Joseph Hill (January 22, 1949 – August 19, 2006) was the lead singer and songwriter for the roots reggae group Culture, most famous for their 1977 hit "Two Sevens Clash", but also well known for their "International Herb" single. Hill recorded twenty-two albums. Joseph Hill was born in Linstead in Saint Catherine Parish in 1949.He was raised in a Christian family and began singing in church at the age of six. Within two years he was making his own musical instruments. After leaving home he came into contact with Rastafarians and adopted the faith.
He began his career in the late 1960s as a percussionist, recording with the Studio One house band the Soul Defenders.He also worked as a sound system deejay, and began performing as a backing vocalist, leading to his singles "Behold the Land" and "Take Me Girl" in the early 1970s. In the early 70s Hill performed with two groups that included future reggae star Glen Washington - C35 Incorporated and Stepping Stone. He performed regularly on the hotel circuit, but had his greatest success with the group Culture.
Osbourne Ruddock, (January 28, 1941 – February 6, 1989) better known as King Tubby, was a Jamaican electronics and sound engineer, known primarily for his influence on the development of dub in the 1960s and 1970s.
Tubby's innovative studio work, which saw him elevate the role of the mixing engineer to a creative fame previously only reserved for composers and musicians, would prove to be influential across many genres of popular music. He is often cited as the inventor of the concept of the remix, and so may be seen as a direct antecedent of much dance and electronic music production. Singer Mikey Dread stated "King Tubby truly understood sound in a scientific sense.
Glendale Goshia Gordon (born 24 January 1979), better known by his stage name Busy Signal, is a Jamaican dancehall reggae artist. Gordon was born in Saint Ann Parish, later living in areas in West and East Kingston such as Tivoli Gardens, Papine, and Spanish Town. He is a past student of Brown's Town Comprehensive High School. Known as one of the artists leading the contemporary dancehall movement
Samardo Samuels (born January 9, 1989) is a Jamaican professional basketball player for Emporio Armani Milano of the Lega Basket Serie A. He is a 6'9", 260 lb power forward/center who attended college at the University of Louisville. Samuels went undrafted, but played for the Chicago Bulls in the 2010 NBA Summer League. He averaged 12.6 points and 7.4 rebounds. On August 17, 2010, Samuels signed a 3-year, $2.3 million contract with the Cleveland Cavaliers. A portion of the deal is guaranteed.He debuted against the Toronto Raptors, on October 29, and scored 7 points. On December 27, 2010 he was sent to the Erie BayHawks, the Cavs' affiliate in the NBA Development League. On January 1, after two games in the NBA D-League, he was recalled by the Cavs. On March 2, 2011, Samuels made his first career start against the San Antonio Spurs in place of the injured Antawn Jamison and scored a career high 23 points while pulling down 10 rebounds.On December 28, 2012, Samuels was assigned to the Canton Charge of the D-League. He was recalled on December 31, 2012. On January 6, 2013, he was waived by the Cavaliers. He was acquired by the D-League's Reno Bighorns on January 17, 2013.In April 2013, Samuels signed a two-month deal with Hapoel Jerusalem. On July 25, 2013, Samuels signed a two-year deal with Emporio Armani Milano.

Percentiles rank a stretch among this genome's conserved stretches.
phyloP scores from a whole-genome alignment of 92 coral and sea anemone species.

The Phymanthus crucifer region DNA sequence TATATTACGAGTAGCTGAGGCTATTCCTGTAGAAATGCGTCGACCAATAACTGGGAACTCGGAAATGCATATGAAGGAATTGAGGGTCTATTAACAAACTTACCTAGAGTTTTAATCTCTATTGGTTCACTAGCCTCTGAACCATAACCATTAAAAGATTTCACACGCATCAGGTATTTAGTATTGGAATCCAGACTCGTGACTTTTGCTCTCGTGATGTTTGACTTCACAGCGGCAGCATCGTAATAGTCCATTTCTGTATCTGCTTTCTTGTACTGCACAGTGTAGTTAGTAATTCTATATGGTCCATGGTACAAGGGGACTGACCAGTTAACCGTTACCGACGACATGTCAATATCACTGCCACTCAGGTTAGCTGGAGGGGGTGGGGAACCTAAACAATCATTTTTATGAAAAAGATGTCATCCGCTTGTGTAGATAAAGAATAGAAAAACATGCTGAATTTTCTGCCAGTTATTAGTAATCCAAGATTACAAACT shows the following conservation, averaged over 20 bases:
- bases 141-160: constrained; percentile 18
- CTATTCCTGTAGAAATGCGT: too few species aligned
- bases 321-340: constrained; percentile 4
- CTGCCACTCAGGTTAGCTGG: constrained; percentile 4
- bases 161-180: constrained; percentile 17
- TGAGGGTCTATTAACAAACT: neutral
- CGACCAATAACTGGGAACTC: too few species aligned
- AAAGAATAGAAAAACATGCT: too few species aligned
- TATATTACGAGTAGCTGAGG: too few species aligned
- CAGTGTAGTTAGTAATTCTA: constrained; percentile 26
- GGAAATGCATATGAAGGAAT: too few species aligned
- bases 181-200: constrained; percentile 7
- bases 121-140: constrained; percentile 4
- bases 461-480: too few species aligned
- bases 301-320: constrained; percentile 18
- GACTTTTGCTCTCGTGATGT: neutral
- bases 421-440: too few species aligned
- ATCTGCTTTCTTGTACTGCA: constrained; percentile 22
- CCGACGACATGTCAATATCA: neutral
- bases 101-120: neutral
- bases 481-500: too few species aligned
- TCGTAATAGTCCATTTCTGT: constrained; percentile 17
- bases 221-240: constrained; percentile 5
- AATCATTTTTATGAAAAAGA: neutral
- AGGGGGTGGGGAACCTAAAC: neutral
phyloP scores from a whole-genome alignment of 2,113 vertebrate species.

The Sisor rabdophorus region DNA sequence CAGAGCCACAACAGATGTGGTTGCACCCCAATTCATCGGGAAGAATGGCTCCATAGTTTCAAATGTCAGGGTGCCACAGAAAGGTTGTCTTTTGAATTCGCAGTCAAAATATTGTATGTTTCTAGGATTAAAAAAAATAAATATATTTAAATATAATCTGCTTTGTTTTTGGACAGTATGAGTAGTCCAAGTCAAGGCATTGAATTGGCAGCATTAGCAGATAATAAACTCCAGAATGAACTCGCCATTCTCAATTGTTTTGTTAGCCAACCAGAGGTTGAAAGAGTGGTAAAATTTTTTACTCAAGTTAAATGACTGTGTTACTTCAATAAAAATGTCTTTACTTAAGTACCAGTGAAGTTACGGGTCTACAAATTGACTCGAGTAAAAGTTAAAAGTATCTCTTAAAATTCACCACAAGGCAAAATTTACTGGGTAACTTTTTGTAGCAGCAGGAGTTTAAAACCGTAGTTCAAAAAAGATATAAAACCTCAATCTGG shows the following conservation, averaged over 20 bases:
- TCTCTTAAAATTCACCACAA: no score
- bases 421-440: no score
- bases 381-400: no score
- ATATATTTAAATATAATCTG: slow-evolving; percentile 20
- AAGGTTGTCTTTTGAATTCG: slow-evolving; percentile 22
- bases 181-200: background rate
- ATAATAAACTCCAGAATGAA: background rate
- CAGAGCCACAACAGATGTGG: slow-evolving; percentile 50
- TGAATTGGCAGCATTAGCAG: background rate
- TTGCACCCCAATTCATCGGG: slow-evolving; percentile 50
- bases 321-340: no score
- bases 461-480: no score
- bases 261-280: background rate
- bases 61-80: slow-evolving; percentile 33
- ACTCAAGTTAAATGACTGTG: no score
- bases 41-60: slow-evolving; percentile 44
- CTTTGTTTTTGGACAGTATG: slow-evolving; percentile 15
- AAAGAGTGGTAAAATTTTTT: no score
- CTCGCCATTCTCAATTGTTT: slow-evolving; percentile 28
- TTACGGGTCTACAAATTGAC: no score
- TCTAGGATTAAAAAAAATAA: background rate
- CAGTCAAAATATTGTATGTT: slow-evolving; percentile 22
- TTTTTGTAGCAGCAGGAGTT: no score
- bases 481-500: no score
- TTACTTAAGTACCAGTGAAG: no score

Sister Nancy, aka Muma Nancy, real name Ophlin Russell-Myers, (born Ophlin Russell, 2 January 1962, Kingston, Jamaica) is a dancehall DJ and singer. She is known to the world as the first female dancehall DJ and was described as being a "dominating female voice for over two decades" on the dancehall scene. One of her most famous songs is "Bam Bam", labeled as a "well-known reggae anthem" by BBC and a "classic" by The Observer.
Born in Kingston, Jamaica, Russell-Myers was one of 15 siblings. Her elder brother, Robert, is better known as Brigadier Jerry, and by her mid-teens, she would occasionally perform on the Twelve Tribes of Israel soundsystem Jahlovemuzik sound system that she worked with, and worked for three years on the Stereophonic sound system with General Echo. In 1980, producerWinston Riley was the first to take her into the studio, resulting in her first single, "Papa Dean" for his Techniques label. Russell-Myers went on to perform at Reggae Sunsplash, making her the first female deejay ever to perform there, and she is also the first female Jamaican deejay to tour internationally. She had further success with singles such as "One Two", "Money Can't Buy Me Love", "Transport Connection" and "Bam Bam". Her debut album, One Two was released in 1982. She went on to work with producer Henry "Junjo" Lawes, recording "A No Any Man Can Test Sister Nancy", "Bang Belly", and a collaboration with Yellowman, "Jah Mek Us Fe A Purpose". She continued to appear live, sometimes on Jahlove Music with her brother. The sound system toured internationally, with both Sister Nancy and Brigadier Jerry making their debut UK performances at the Brixton Town Hall, London in 1982. n 1996, she relocated to New Jersey. In an interview with The Jamaica Observer in 2002, Russell-Myers said that although she was working in the banking sector, that "music is [her] first love" and said she still performs "every now and then". She explained that her absence from the recording scene was due to her wanting to "give other female artists a chance", though she said she was still "as ready as the first day [she] came into the business".The Observer cited Russell-Myers a role model for a successive generation of female acts, including Lady Saw, Sister Carol, Mack Diamond, Lady G, Shelly Thunder, Carla Marshall, Lorna G, Lady English, and Lady P.